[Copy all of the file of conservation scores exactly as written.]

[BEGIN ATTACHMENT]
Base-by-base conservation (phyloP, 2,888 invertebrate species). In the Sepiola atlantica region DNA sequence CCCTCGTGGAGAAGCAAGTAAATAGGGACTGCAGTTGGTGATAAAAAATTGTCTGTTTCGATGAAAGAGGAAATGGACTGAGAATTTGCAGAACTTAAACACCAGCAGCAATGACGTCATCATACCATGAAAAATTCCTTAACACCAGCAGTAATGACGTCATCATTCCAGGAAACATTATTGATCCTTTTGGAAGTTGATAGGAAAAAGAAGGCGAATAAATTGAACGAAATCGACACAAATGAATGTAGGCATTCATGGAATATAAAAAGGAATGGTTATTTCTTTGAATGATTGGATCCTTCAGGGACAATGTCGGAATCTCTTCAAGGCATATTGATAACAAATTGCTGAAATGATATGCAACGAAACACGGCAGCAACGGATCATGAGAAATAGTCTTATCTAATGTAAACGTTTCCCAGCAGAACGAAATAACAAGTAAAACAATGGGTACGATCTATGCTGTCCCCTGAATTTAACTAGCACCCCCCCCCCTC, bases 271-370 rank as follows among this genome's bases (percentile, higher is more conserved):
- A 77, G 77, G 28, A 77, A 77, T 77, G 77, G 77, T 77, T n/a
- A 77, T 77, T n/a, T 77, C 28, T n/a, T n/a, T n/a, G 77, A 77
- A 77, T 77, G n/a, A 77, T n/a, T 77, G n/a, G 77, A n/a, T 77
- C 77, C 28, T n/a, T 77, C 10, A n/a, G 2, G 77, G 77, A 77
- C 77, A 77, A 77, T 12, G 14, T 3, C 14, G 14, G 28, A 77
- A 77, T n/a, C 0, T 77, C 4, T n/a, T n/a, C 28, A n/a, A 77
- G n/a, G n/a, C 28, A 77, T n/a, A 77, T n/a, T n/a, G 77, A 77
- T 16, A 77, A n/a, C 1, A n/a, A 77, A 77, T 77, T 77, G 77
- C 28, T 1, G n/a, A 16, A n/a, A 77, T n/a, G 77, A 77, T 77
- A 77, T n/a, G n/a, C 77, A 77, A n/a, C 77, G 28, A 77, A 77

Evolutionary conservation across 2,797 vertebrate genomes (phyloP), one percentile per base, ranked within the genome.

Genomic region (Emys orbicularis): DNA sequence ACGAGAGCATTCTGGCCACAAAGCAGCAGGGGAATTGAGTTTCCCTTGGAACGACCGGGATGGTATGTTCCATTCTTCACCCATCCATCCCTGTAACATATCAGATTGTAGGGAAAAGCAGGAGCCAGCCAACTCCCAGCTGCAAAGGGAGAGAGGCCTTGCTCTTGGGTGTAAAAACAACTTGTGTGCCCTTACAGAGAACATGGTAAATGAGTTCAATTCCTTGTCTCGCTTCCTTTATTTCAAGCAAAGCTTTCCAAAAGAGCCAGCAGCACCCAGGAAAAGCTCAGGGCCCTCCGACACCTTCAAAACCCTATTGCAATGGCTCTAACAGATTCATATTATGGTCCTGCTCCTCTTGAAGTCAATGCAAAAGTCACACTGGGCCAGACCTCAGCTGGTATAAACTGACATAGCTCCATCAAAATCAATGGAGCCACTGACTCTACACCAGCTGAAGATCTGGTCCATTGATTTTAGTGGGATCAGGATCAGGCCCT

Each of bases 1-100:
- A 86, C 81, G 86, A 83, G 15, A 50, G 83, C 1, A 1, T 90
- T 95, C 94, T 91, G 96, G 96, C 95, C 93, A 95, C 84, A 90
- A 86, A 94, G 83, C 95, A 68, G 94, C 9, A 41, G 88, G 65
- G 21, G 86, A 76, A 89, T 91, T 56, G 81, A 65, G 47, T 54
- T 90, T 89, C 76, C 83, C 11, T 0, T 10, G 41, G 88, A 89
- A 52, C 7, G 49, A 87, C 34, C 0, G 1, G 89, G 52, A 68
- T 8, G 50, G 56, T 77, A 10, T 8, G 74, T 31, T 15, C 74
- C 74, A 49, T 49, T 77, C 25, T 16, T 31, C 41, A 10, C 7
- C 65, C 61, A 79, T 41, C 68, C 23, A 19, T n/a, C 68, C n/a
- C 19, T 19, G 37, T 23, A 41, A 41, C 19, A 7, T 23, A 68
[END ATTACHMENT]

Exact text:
Base-by-base conservation (phyloP, 2,888 invertebrate species). In the Sepiola atlantica region DNA sequence CCCTCGTGGAGAAGCAAGTAAATAGGGACTGCAGTTGGTGATAAAAAATTGTCTGTTTCGATGAAAGAGGAAATGGACTGAGAATTTGCAGAACTTAAACACCAGCAGCAATGACGTCATCATACCATGAAAAATTCCTTAACACCAGCAGTAATGACGTCATCATTCCAGGAAACATTATTGATCCTTTTGGAAGTTGATAGGAAAAAGAAGGCGAATAAATTGAACGAAATCGACACAAATGAATGTAGGCATTCATGGAATATAAAAAGGAATGGTTATTTCTTTGAATGATTGGATCCTTCAGGGACAATGTCGGAATCTCTTCAAGGCATATTGATAACAAATTGCTGAAATGATATGCAACGAAACACGGCAGCAACGGATCATGAGAAATAGTCTTATCTAATGTAAACGTTTCCCAGCAGAACGAAATAACAAGTAAAACAATGGGTACGATCTATGCTGTCCCCTGAATTTAACTAGCACCCCCCCCCCTC, bases 271-370 rank as follows among this genome's bases (percentile, higher is more conserved):
- A 77, G 77, G 28, A 77, A 77, T 77, G 77, G 77, T 77, T n/a
- A 77, T 77, T n/a, T 77, C 28, T n/a, T n/a, T n/a, G 77, A 77
- A 77, T 77, G n/a, A 77, T n/a, T 77, G n/a, G 77, A n/a, T 77
- C 77, C 28, T n/a, T 77, C 10, A n/a, G 2, G 77, G 77, A 77
- C 77, A 77, A 77, T 12, G 14, T 3, C 14, G 14, G 28, A 77
- A 77, T n/a, C 0, T 77, C 4, T n/a, T n/a, C 28, A n/a, A 77
- G n/a, G n/a, C 28, A 77, T n/a, A 77, T n/a, T n/a, G 77, A 77
- T 16, A 77, A n/a, C 1, A n/a, A 77, A 77, T 77, T 77, G 77
- C 28, T 1, G n/a, A 16, A n/a, A 77, T n/a, G 77, A 77, T 77
- A 77, T n/a, G n/a, C 77, A 77, A n/a, C 77, G 28, A 77, A 77

Evolutionary conservation across 2,797 vertebrate genomes (phyloP), one percentile per base, ranked within the genome.

Genomic region (Emys orbicularis): DNA sequence ACGAGAGCATTCTGGCCACAAAGCAGCAGGGGAATTGAGTTTCCCTTGGAACGACCGGGATGGTATGTTCCATTCTTCACCCATCCATCCCTGTAACATATCAGATTGTAGGGAAAAGCAGGAGCCAGCCAACTCCCAGCTGCAAAGGGAGAGAGGCCTTGCTCTTGGGTGTAAAAACAACTTGTGTGCCCTTACAGAGAACATGGTAAATGAGTTCAATTCCTTGTCTCGCTTCCTTTATTTCAAGCAAAGCTTTCCAAAAGAGCCAGCAGCACCCAGGAAAAGCTCAGGGCCCTCCGACACCTTCAAAACCCTATTGCAATGGCTCTAACAGATTCATATTATGGTCCTGCTCCTCTTGAAGTCAATGCAAAAGTCACACTGGGCCAGACCTCAGCTGGTATAAACTGACATAGCTCCATCAAAATCAATGGAGCCACTGACTCTACACCAGCTGAAGATCTGGTCCATTGATTTTAGTGGGATCAGGATCAGGCCCT

Each of bases 1-100:
- A 86, C 81, G 86, A 83, G 15, A 50, G 83, C 1, A 1, T 90
- T 95, C 94, T 91, G 96, G 96, C 95, C 93, A 95, C 84, A 90
- A 86, A 94, G 83, C 95, A 68, G 94, C 9, A 41, G 88, G 65
- G 21, G 86, A 76, A 89, T 91, T 56, G 81, A 65, G 47, T 54
- T 90, T 89, C 76, C 83, C 11, T 0, T 10, G 41, G 88, A 89
- A 52, C 7, G 49, A 87, C 34, C 0, G 1, G 89, G 52, A 68
- T 8, G 50, G 56, T 77, A 10, T 8, G 74, T 31, T 15, C 74
- C 74, A 49, T 49, T 77, C 25, T 16, T 31, C 41, A 10, C 7
- C 65, C 61, A 79, T 41, C 68, C 23, A 19, T n/a, C 68, C n/a
- C 19, T 19, G 37, T 23, A 41, A 41, C 19, A 7, T 23, A 68